The mysteries of Tutanakamun revealed: revealing the secrets that still keep their enigma.


“It is one of the greatest mysteries of the ancient world: how the Egyptian boy pharaoh Tutankhamun died. Theories range from violent murder to leprosy and even a snake bite. But now, 91 years after its discovery and 3,336 years since his death, a surprising new analysis of Tutankhamun’s remains has revealed what killed the boy king, the 11th pharaoh of Egypt’s 18th dynasty. ""

Most have surrounded the world’s most famous pharaoh since his death in 1323 BC. C., at 19 years old. Intrigue and speculation intensified when Lord Carnarvon, who was present when the tomb was opened, died shortly afterwards amidst rumors and a series of strange fates befalling many. of those who had entered the tomb. Now British experts believe they have solved at least one of the mysteries surrounding the pharaoh: the question of how he died. The remarkable new analysis, which will be presented for the first time in the documentary ‘Tutankhamun: The Mystery of the Burnt Mummy’, has revealed substantial evidence suggesting that the pharaoh died after being hit by a speeding chariot, and that a rushing The embalming process caused his mummified body to spontaneously burn in his sarcophagus. ""

Dr. Chris Naunton, director of the Egypt Exploration Society, became curious when he found records produced by Howard Carter, who was the first to discover the tomb. Carter made reference to the body having been burned, a fact that had been omitted in other discussions regarding his remains. Naunton realized that the issue of the pharaoh’s death needed further attention and carried out a vital autopsy of the body using X-ray and CT technology, as well as examining ancient records and conducting an examination of the only known specimen of the death of pharaoh meat to exist outside of Egypt. Naunton discovered that flesh had indeed been burned and chemical tests revealed that Tutankhamun’s body had been burned while sealed inside his coffin. The researchers discovered that the embalming oils combined with oxygen and flax caused a chemical reaction that “cooked” the king’s body at temperatures of more than 200°C. Dr Chris Naunton said: “The chain and the possibility that botched mummification led to the body spontaneously combusting shortly after burial was completely unexpected, something of a revelation.” The virtual autopsy revealed another surprising discovery. The pattern of injuries on one side of his body, including shattered ribs and pelvis, were consistent with injuries caused by being struck by a speeding car. Furthermore, the fact that the heart was missing, something that has perplexed experts for decades, suggests that the heart was so damaged that it was removed before the embalming process. Comparisons of chariot accidents by expert accident researchers suggest that the chariot struck Tutankhamun while he was kneeling.""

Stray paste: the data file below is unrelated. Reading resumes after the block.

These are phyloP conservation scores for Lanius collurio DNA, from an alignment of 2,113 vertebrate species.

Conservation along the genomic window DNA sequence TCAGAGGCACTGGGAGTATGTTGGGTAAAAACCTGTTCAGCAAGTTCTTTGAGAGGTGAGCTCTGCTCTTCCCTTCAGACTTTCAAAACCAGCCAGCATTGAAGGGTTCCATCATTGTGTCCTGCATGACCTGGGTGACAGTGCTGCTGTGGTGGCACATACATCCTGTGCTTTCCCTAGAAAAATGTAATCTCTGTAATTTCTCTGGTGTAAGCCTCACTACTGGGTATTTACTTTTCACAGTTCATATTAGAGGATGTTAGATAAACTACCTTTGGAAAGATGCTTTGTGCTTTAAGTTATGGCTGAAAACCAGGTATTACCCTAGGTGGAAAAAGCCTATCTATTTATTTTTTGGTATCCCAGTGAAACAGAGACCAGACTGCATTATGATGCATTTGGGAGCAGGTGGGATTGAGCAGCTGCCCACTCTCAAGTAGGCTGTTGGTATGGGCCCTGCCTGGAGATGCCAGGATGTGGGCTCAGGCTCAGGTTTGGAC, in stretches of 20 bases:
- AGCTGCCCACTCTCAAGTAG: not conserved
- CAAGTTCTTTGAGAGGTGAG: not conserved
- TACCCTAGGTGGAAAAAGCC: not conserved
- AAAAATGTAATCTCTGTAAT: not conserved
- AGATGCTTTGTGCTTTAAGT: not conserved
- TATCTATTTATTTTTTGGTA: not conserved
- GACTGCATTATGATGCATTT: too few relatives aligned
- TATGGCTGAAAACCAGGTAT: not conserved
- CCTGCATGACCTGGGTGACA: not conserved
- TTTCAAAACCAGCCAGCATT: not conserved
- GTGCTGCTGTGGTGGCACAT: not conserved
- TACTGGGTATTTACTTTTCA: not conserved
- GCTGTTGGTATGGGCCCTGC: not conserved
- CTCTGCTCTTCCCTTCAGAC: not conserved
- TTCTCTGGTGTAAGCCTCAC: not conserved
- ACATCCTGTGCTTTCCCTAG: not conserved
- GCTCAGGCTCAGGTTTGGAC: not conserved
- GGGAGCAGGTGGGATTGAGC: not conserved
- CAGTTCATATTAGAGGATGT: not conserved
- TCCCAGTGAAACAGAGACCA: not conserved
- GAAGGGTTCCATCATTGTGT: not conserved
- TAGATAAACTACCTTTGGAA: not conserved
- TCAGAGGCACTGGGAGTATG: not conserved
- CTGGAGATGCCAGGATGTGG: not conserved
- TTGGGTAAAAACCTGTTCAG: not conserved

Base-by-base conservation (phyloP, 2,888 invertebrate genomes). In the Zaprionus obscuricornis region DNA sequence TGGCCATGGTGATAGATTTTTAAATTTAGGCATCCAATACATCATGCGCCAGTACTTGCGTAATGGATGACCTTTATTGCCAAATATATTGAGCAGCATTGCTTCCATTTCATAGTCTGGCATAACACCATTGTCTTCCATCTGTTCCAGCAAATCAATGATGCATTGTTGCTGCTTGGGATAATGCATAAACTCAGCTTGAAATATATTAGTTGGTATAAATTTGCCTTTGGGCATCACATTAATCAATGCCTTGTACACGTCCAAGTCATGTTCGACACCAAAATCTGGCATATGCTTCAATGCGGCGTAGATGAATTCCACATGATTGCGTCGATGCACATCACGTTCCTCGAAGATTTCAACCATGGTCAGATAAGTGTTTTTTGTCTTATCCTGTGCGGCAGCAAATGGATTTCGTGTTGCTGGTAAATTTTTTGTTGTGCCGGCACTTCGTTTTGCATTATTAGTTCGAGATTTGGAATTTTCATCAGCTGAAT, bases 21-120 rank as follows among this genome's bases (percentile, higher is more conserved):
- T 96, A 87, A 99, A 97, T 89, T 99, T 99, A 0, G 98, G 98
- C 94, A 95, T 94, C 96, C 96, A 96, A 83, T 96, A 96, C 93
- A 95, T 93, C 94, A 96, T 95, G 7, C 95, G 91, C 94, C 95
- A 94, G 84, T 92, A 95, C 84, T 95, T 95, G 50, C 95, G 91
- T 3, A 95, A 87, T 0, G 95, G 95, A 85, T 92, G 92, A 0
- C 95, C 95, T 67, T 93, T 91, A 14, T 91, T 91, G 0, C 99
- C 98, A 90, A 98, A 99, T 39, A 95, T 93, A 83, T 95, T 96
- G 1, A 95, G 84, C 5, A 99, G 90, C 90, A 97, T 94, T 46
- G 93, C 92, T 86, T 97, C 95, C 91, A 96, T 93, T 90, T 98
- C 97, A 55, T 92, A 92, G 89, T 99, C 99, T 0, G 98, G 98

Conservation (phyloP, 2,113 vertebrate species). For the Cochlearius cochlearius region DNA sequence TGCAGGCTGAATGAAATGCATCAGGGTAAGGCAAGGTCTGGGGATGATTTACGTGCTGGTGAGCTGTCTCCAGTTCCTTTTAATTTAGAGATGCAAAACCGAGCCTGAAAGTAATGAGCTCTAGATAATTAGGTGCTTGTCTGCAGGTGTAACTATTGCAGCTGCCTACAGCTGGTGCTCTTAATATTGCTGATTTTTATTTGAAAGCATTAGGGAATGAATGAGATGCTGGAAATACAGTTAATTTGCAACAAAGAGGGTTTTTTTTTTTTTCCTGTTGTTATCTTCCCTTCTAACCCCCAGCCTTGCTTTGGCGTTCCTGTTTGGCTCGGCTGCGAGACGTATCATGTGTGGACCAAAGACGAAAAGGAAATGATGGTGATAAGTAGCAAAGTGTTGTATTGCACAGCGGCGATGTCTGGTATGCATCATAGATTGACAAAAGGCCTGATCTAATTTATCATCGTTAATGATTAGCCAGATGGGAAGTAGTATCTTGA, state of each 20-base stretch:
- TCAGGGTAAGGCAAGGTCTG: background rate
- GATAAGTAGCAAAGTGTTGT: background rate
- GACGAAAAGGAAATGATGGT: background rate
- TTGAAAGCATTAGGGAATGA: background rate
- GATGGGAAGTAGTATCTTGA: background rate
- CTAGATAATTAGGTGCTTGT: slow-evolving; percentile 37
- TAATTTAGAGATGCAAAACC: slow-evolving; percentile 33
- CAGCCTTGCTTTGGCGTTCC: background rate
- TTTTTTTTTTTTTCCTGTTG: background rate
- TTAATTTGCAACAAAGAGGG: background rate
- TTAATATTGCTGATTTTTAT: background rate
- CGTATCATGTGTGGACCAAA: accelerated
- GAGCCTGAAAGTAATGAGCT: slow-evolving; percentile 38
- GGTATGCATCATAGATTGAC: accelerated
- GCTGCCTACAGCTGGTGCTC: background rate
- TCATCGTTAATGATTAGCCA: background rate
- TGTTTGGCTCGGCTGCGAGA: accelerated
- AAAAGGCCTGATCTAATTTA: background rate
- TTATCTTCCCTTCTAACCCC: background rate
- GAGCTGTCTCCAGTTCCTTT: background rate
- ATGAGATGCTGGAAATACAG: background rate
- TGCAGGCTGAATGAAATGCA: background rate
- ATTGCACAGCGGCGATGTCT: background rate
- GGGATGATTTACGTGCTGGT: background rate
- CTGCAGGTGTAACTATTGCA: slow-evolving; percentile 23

“We believe there is now a very distinct possibility that he was hit by a cart wheel while on the bulls at high speed, enough to cause very serious damage. In fact, that’s what killed him,” Naunton said. ""

Naunton believes it was the extent of his injuries that led to the botched embalming process: “His body would have been a real mess – wouldn’t it have been a little bloody – and that would have caused a real problem for the embalmers. “They were used to dealing with corpses, not destroyed bodies,” he said. ""

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